Hempcrete Hollows Hoped To Help Wildlife

Low-tech meets high-tech – a device incorporating hemp is being trialed in Australia in the hope it will support urban wildlife with more suitable homes.

According to University of Melbourne researchers, more than thirty percent of threatened species live in urban areas – but many lack suitable shelter. Hollows that develop in the trunks and branches of trees are havens for wildlife, but these are becoming fewer and further between, especially in cities and suburban areas.

While artificial hollows such as nest boxes can help, they aren’t particularly durable and some animals turn their noses up at them.

The researchers have turned to computer-aided design and manufacturing to improve the design of artificial hollows, drawing inspiration from natural habitat structures used by Powerful Owls for nesting – tree hollows and termite nests. The largest of Australia’s owls, the Powerful Owl is listed as endangered in Victoria.

One of the modules being tested is a CNC-cut wood-cement design covered by hempcrete, which is a mix of the woody core of the hemp plant (known as hurd), lime and water. Hempcrete has been used for various building applications for thousands of years.

Wood cement was selected for its strength-to-weight, porosity and ease of cutting. The hempcrete created a strong and durable shell with the additional attributes of being non-toxic, fire and termite resistant, insulative and moisture repellent – and carbon negative.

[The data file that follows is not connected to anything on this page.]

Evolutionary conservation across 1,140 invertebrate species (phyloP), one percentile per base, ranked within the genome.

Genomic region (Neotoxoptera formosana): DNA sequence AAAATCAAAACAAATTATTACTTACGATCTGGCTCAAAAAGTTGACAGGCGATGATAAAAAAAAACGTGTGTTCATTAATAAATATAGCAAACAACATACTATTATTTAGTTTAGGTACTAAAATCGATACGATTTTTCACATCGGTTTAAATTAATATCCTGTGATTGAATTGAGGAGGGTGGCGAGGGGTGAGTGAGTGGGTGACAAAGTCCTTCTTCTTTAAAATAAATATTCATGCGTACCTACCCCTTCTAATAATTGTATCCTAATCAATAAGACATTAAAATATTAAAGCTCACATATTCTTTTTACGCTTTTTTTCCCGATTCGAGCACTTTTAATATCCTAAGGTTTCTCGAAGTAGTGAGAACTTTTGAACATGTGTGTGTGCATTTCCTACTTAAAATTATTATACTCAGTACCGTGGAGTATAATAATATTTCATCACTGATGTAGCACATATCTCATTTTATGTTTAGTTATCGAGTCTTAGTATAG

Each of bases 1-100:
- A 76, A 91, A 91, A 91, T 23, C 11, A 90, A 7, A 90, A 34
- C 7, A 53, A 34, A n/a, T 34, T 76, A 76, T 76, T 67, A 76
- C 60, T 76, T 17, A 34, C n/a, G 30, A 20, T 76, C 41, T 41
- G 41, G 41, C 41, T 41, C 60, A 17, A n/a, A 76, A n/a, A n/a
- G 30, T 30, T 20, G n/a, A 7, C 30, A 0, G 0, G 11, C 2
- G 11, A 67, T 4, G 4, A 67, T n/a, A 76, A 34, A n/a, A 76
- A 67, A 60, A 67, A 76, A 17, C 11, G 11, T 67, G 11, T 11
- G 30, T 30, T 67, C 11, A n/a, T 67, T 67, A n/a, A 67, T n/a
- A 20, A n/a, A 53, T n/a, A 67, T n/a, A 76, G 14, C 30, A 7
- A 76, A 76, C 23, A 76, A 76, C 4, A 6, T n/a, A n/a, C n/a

The prototype hollows have been installed at various sites across Melbourne and are equipped with sensors collecting data on microclimate and habitation.

The researchers, Dan Parker, Stanislav Roudavski, Therésa M. Jones, Nick Bradsworth, Bronwyn Isaac, Martin T. Lockett and Kylie Soanes, are currently monitoring how these hollows perform compared to nest boxes and carved logs.

“It will take some time to know if computationally designed hollows will attract powerful owls,” they state. “Other species, including lorikeets and possums, have shown interest in using our hollows. This is a promising sign for conservationists and land managers who are looking to support local biodiversity or increase the prey base for the owls.”

A detailed description of the initiative and designs have been published in the British Ecological Society journal, Methods in Ecology and Evolution.

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